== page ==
I love to go on site and visit the location. I changed the city location in A Promise Kept since I couldn’t get to Canton, Ohio to do research, it’s that important to me. I think I need to set one of these books in Europe!
4) You have a new series of Ohio books coming out soon, don't you? What parts of history will they focus on?
With A Promise Kept, the first book in the Ohio series, the hook came from learning that children evacuated from London came to the states. It was an exhibit at the Imperial War Museum in London that Eric and I almost skipped, but I am so glad we followed the prompt to walk through it. It’s title totally misled me! The second book has a top secret project and spy. I’ve loved Ultra, and now it gets to go into this book – I just plotted it and will write it this spring. I’m itching to start. And the third book has the all American girls professional baseball. I know enough to know what I still need to learn, but am already connected with the museum archivist who has access to all the documents I need. I can’t wait to race up to South Bend to explore his records.
Umm, can you tell I’m excited? J
5) You also had a contemporary mystery/suspense book "Deadly Exposure" come out this year. What do you like to write better - contemporary or historical - does one take more research than the other?
Oh, tough question! I love both. Seriously. I love the time period of the historicals. World War Two has fascinated me since I was a teen, so it’s a thrill to get to write about a generation I so admire. But I just wrote the sequel to Deadly Exposure: Trial by Fire. Honestly, I wondered if I could write suspense it had been so long and I’d written three historicals in between. I’ve got to tell you, I LOVED IT. They’re so different – but they both require research. At this point the historicals take more, but I interviewed a fire investigator for Trial by Fire, and loved the research angles.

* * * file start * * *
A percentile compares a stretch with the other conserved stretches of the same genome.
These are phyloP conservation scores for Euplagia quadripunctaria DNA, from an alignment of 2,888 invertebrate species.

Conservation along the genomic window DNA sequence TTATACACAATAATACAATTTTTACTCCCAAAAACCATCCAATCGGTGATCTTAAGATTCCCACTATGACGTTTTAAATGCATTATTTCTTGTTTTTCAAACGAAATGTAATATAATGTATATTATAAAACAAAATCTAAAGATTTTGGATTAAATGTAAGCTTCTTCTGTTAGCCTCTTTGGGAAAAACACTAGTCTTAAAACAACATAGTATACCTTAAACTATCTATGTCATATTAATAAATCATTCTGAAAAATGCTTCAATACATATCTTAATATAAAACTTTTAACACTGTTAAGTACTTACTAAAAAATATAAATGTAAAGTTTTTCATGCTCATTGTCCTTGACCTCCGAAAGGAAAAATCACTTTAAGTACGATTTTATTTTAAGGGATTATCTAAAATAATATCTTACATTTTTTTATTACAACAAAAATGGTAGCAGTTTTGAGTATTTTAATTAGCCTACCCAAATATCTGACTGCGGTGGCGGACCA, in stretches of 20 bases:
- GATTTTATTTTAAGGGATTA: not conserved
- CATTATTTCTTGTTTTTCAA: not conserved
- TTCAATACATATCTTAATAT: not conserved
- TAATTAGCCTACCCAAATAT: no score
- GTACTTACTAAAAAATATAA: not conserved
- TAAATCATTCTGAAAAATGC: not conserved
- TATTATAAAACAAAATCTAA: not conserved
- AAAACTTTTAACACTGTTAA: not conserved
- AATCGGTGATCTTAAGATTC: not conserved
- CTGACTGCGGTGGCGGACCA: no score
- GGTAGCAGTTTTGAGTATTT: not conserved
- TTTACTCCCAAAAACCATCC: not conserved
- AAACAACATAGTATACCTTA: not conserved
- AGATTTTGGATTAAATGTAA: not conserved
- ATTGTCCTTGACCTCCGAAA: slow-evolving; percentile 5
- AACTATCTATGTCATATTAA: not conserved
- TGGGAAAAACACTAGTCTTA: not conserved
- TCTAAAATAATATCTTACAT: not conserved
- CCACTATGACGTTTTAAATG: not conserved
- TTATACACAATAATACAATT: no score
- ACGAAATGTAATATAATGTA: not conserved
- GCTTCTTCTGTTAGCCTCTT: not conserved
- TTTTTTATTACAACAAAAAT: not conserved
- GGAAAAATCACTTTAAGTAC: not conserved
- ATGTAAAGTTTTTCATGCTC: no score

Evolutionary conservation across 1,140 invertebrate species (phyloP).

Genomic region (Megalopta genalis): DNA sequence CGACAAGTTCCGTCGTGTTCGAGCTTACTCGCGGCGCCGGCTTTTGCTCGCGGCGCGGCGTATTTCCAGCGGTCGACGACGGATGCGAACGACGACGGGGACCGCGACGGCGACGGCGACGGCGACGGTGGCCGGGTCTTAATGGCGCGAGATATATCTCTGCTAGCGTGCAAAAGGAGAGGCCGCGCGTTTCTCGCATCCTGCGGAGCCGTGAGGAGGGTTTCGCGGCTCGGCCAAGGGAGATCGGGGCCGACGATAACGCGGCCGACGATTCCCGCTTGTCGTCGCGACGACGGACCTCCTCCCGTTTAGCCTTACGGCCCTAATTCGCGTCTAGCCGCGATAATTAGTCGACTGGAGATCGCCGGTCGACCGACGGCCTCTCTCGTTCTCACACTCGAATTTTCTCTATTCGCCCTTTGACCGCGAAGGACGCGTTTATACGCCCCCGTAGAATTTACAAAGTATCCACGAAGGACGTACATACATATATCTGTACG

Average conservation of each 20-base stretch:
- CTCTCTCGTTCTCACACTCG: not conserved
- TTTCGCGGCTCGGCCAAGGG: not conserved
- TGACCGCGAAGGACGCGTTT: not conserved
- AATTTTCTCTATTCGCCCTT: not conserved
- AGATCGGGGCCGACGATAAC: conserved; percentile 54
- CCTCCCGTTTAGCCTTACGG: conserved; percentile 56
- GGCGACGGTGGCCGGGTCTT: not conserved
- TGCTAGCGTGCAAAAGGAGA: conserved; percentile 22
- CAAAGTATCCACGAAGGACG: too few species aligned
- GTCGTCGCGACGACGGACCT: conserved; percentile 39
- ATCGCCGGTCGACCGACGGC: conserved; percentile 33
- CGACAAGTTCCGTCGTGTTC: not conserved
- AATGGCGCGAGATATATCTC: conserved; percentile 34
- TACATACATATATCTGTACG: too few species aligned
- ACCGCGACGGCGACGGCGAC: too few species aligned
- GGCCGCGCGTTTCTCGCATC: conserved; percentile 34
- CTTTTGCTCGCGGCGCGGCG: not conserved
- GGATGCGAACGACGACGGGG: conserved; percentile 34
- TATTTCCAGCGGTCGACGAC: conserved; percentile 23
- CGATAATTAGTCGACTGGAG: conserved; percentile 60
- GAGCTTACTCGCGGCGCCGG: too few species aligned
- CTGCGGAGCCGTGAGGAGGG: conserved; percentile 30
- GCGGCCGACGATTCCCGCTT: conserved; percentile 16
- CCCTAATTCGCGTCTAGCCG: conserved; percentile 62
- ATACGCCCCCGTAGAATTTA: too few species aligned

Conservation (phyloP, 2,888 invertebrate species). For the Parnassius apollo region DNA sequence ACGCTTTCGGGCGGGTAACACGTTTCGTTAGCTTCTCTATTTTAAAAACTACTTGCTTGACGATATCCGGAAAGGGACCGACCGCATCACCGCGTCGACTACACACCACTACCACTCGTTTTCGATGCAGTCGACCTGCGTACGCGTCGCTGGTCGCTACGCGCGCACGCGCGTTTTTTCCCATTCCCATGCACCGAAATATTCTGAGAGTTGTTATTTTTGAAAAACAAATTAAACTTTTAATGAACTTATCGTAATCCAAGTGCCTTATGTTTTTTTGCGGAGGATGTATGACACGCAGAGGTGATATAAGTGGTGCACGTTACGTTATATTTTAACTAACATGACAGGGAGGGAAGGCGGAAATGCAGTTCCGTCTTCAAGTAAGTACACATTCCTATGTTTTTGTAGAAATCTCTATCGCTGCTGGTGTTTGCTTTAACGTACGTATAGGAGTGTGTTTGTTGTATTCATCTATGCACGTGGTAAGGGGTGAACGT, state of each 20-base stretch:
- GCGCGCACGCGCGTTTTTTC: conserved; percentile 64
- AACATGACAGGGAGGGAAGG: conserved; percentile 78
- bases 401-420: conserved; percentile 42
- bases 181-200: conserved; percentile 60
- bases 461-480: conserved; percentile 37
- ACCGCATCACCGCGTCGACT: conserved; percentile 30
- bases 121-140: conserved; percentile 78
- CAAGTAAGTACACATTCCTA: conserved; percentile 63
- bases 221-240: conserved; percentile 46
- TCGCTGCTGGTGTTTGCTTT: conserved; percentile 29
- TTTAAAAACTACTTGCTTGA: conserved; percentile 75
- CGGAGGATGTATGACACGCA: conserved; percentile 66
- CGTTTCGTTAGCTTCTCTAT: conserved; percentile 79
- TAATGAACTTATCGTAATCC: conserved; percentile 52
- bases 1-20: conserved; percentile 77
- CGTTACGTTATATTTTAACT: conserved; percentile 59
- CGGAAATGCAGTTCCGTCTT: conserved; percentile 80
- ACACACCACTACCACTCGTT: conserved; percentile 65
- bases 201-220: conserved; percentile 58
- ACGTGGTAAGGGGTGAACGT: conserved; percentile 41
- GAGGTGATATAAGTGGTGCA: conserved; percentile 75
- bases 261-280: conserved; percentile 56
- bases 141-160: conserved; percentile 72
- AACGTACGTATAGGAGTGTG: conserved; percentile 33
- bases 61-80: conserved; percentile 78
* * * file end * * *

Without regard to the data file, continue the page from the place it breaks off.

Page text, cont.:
6) Oh, and let's talk about the law book you just finished - how did that come about? And would you anticipate your regular readers to pick this one up and add it to their home libraries?
I’m sure tons of your readers would love to read the Complete Idiots Guide to Business Law. It’s a great sleep aid if you’re not in law school or taking the business law class somewhere. Seriously though, this book releases in May 2009. I call it my outlier, because fiction is what I see myself writing. But I was emailed by a fellow attorney who writes fiction Ron Benrey last February asking if I might be interested. His agent talked to me – and I honestly thought it was the longest shot ever. I mean, yes, I’m an attorney, clerked for a judge, and teach business law at Purdue, but there have to be others more qualified. But the publisher decided I was what they were looking for. It was a totally different style of writing, but I enjoyed it. And because it’s a Complete Idiots Guide, its as readable and fun as we could make it – though fun is probably a relative term for most. J
7) Where can readers find you online?
Thanks so much for having me!
Okay, readers you have a chance to win these great books! Here is what you do... leave me a comment (with your email address or way to reach you) telling me what you like about historical romances and you will have 1 entry in the drawing! If you tell someone else about this interview with Cara and they enter and put your name in the comment then you will have 3 extra entries, if you link to this interview from your own blog then you will get 2 extra entries - We will give away Captive Dreams - when we pass over 25 comments then we will add in Sandhill Dreams and Canteen Dreams and the winner will get ALL 3 books (THE ENTIRE SET!) - Good luck!